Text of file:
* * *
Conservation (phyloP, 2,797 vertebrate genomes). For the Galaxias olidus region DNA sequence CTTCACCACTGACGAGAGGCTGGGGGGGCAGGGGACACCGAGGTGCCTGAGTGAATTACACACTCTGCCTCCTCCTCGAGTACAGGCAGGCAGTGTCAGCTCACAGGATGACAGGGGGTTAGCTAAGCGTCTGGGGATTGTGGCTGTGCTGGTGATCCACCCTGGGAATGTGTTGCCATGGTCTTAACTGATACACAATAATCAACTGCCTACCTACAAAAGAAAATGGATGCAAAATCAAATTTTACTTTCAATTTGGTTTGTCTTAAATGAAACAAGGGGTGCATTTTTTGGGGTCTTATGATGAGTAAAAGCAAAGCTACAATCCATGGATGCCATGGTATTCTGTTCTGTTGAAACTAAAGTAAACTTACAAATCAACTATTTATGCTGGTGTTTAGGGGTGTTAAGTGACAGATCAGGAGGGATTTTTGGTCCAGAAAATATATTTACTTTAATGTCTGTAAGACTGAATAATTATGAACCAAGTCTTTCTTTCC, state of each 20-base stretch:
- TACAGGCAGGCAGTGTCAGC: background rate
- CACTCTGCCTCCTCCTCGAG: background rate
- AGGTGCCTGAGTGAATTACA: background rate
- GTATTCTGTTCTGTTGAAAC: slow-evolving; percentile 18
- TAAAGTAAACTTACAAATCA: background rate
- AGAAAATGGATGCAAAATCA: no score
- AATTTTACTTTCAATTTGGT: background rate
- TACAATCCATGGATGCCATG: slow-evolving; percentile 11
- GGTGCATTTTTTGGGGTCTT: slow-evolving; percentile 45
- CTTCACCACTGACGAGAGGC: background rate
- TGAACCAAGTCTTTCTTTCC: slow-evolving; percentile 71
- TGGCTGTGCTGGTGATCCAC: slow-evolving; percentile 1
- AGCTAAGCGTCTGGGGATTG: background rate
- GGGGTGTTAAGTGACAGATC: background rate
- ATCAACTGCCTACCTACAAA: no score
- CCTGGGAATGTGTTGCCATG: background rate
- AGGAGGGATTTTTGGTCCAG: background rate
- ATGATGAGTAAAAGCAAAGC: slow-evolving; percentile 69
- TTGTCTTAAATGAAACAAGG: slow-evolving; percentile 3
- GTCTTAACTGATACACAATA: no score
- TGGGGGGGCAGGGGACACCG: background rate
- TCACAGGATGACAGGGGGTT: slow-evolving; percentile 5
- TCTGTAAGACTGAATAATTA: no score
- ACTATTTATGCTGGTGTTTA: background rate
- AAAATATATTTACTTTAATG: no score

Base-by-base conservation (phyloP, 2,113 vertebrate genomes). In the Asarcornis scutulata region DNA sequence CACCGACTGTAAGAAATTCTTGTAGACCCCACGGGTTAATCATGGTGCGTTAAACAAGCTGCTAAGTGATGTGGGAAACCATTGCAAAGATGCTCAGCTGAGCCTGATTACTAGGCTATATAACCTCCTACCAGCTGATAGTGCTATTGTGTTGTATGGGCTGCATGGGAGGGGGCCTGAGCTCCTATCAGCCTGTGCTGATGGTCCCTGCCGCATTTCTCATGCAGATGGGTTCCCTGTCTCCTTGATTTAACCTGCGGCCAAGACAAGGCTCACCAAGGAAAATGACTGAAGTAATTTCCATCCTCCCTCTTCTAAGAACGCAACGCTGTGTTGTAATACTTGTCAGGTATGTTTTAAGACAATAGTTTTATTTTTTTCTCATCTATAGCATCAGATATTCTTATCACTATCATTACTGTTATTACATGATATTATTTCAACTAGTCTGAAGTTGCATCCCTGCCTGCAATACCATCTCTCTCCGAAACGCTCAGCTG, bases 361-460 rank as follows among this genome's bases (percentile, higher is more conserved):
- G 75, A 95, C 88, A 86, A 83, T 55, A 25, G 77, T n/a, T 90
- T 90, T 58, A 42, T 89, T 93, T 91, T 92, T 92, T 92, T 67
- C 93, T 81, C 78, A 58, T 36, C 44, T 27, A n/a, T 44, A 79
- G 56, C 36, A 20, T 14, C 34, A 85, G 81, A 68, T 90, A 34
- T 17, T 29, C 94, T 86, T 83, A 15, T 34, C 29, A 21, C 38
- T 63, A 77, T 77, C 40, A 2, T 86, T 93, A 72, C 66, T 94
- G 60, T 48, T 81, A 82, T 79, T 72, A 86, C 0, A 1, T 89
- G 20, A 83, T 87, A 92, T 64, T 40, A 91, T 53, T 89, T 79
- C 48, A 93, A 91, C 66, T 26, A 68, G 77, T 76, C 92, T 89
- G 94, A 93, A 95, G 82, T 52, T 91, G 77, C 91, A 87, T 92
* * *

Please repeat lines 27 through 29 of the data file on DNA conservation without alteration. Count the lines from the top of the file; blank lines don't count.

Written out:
Base-by-base conservation (phyloP, 2,113 vertebrate genomes). In the Asarcornis scutulata region DNA sequence CACCGACTGTAAGAAATTCTTGTAGACCCCACGGGTTAATCATGGTGCGTTAAACAAGCTGCTAAGTGATGTGGGAAACCATTGCAAAGATGCTCAGCTGAGCCTGATTACTAGGCTATATAACCTCCTACCAGCTGATAGTGCTATTGTGTTGTATGGGCTGCATGGGAGGGGGCCTGAGCTCCTATCAGCCTGTGCTGATGGTCCCTGCCGCATTTCTCATGCAGATGGGTTCCCTGTCTCCTTGATTTAACCTGCGGCCAAGACAAGGCTCACCAAGGAAAATGACTGAAGTAATTTCCATCCTCCCTCTTCTAAGAACGCAACGCTGTGTTGTAATACTTGTCAGGTATGTTTTAAGACAATAGTTTTATTTTTTTCTCATCTATAGCATCAGATATTCTTATCACTATCATTACTGTTATTACATGATATTATTTCAACTAGTCTGAAGTTGCATCCCTGCCTGCAATACCATCTCTCTCCGAAACGCTCAGCTG, bases 361-460 rank as follows among this genome's bases (percentile, higher is more conserved):
- G 75, A 95, C 88, A 86, A 83, T 55, A 25, G 77, T n/a, T 90
- T 90, T 58, A 42, T 89, T 93, T 91, T 92, T 92, T 92, T 67